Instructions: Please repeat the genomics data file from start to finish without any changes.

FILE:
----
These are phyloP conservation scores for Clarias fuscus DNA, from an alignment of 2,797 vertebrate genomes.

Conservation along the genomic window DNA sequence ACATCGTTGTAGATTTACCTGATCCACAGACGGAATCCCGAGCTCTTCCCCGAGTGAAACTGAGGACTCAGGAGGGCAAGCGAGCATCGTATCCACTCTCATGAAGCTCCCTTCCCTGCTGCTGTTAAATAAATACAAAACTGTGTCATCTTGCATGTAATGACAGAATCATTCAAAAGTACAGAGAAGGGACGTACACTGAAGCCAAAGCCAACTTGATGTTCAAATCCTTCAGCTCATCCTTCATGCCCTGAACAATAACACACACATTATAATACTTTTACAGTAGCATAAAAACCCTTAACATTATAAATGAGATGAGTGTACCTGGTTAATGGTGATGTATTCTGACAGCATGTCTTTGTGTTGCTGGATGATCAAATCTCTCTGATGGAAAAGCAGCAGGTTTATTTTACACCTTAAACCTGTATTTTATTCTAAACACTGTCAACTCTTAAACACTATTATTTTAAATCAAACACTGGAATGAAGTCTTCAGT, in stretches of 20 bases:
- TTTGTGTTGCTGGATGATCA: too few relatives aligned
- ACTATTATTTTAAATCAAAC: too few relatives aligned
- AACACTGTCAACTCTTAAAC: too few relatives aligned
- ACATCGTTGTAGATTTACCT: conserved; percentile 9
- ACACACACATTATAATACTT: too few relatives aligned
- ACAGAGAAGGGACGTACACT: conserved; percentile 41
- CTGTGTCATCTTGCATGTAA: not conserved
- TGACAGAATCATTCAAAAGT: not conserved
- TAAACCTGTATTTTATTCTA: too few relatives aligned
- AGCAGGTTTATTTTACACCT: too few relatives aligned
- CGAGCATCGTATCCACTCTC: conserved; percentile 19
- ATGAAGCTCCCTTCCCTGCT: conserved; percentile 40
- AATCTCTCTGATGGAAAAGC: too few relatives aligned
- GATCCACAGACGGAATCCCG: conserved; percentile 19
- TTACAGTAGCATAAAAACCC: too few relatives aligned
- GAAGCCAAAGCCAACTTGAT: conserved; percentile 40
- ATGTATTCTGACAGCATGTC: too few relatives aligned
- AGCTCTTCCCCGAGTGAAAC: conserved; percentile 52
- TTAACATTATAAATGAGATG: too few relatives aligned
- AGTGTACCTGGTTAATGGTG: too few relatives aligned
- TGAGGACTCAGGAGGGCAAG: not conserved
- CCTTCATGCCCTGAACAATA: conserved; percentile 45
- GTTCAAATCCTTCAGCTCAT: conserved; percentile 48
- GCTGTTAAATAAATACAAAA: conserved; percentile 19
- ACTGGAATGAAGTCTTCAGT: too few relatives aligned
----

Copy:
These are phyloP conservation scores for Clarias fuscus DNA, from an alignment of 2,797 vertebrate genomes.

Conservation along the genomic window DNA sequence ACATCGTTGTAGATTTACCTGATCCACAGACGGAATCCCGAGCTCTTCCCCGAGTGAAACTGAGGACTCAGGAGGGCAAGCGAGCATCGTATCCACTCTCATGAAGCTCCCTTCCCTGCTGCTGTTAAATAAATACAAAACTGTGTCATCTTGCATGTAATGACAGAATCATTCAAAAGTACAGAGAAGGGACGTACACTGAAGCCAAAGCCAACTTGATGTTCAAATCCTTCAGCTCATCCTTCATGCCCTGAACAATAACACACACATTATAATACTTTTACAGTAGCATAAAAACCCTTAACATTATAAATGAGATGAGTGTACCTGGTTAATGGTGATGTATTCTGACAGCATGTCTTTGTGTTGCTGGATGATCAAATCTCTCTGATGGAAAAGCAGCAGGTTTATTTTACACCTTAAACCTGTATTTTATTCTAAACACTGTCAACTCTTAAACACTATTATTTTAAATCAAACACTGGAATGAAGTCTTCAGT, in stretches of 20 bases:
- TTTGTGTTGCTGGATGATCA: too few relatives aligned
- ACTATTATTTTAAATCAAAC: too few relatives aligned
- AACACTGTCAACTCTTAAAC: too few relatives aligned
- ACATCGTTGTAGATTTACCT: conserved; percentile 9
- ACACACACATTATAATACTT: too few relatives aligned
- ACAGAGAAGGGACGTACACT: conserved; percentile 41
- CTGTGTCATCTTGCATGTAA: not conserved
- TGACAGAATCATTCAAAAGT: not conserved
- TAAACCTGTATTTTATTCTA: too few relatives aligned
- AGCAGGTTTATTTTACACCT: too few relatives aligned
- CGAGCATCGTATCCACTCTC: conserved; percentile 19
- ATGAAGCTCCCTTCCCTGCT: conserved; percentile 40
- AATCTCTCTGATGGAAAAGC: too few relatives aligned
- GATCCACAGACGGAATCCCG: conserved; percentile 19
- TTACAGTAGCATAAAAACCC: too few relatives aligned
- GAAGCCAAAGCCAACTTGAT: conserved; percentile 40
- ATGTATTCTGACAGCATGTC: too few relatives aligned
- AGCTCTTCCCCGAGTGAAAC: conserved; percentile 52
- TTAACATTATAAATGAGATG: too few relatives aligned
- AGTGTACCTGGTTAATGGTG: too few relatives aligned
- TGAGGACTCAGGAGGGCAAG: not conserved
- CCTTCATGCCCTGAACAATA: conserved; percentile 45
- GTTCAAATCCTTCAGCTCAT: conserved; percentile 48
- GCTGTTAAATAAATACAAAA: conserved; percentile 19
- ACTGGAATGAAGTCTTCAGT: too few relatives aligned